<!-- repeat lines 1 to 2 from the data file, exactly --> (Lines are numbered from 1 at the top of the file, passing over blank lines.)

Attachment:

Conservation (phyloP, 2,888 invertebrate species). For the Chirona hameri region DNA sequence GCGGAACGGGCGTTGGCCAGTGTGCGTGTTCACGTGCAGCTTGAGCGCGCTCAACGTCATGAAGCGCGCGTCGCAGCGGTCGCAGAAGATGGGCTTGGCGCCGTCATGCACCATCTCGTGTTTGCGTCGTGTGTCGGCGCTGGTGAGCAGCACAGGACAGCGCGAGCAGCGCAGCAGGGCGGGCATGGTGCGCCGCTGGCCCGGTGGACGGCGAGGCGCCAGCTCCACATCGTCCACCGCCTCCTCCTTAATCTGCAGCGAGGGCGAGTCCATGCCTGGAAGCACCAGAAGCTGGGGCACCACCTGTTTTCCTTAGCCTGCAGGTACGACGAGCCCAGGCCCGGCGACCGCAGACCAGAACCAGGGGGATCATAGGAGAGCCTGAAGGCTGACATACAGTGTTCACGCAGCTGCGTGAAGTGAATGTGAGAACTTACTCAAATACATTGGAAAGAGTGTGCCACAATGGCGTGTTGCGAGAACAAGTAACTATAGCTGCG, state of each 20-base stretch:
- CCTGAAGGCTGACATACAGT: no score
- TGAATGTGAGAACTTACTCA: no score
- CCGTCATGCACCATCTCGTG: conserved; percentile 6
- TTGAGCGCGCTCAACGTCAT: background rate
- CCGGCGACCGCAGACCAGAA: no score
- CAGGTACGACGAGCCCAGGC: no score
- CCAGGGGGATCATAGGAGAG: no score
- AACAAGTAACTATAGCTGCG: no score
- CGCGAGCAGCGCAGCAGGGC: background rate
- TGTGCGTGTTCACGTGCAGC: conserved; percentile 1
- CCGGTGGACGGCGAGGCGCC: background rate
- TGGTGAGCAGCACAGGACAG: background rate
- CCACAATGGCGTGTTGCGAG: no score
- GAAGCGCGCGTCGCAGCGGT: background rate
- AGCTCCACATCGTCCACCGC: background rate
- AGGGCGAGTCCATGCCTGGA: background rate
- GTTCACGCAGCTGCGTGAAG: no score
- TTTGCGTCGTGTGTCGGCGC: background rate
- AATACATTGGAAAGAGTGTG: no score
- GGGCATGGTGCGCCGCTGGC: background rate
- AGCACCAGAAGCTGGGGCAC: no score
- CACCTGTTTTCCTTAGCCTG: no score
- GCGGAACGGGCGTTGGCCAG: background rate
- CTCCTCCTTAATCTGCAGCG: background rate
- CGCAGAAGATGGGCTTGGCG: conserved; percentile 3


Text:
Conservation (phyloP, 2,888 invertebrate species). For the Chirona hameri region DNA sequence GCGGAACGGGCGTTGGCCAGTGTGCGTGTTCACGTGCAGCTTGAGCGCGCTCAACGTCATGAAGCGCGCGTCGCAGCGGTCGCAGAAGATGGGCTTGGCGCCGTCATGCACCATCTCGTGTTTGCGTCGTGTGTCGGCGCTGGTGAGCAGCACAGGACAGCGCGAGCAGCGCAGCAGGGCGGGCATGGTGCGCCGCTGGCCCGGTGGACGGCGAGGCGCCAGCTCCACATCGTCCACCGCCTCCTCCTTAATCTGCAGCGAGGGCGAGTCCATGCCTGGAAGCACCAGAAGCTGGGGCACCACCTGTTTTCCTTAGCCTGCAGGTACGACGAGCCCAGGCCCGGCGACCGCAGACCAGAACCAGGGGGATCATAGGAGAGCCTGAAGGCTGACATACAGTGTTCACGCAGCTGCGTGAAGTGAATGTGAGAACTTACTCAAATACATTGGAAAGAGTGTGCCACAATGGCGTGTTGCGAGAACAAGTAACTATAGCTGCG, state of each 20-base stretch:
- CCTGAAGGCTGACATACAGT: no score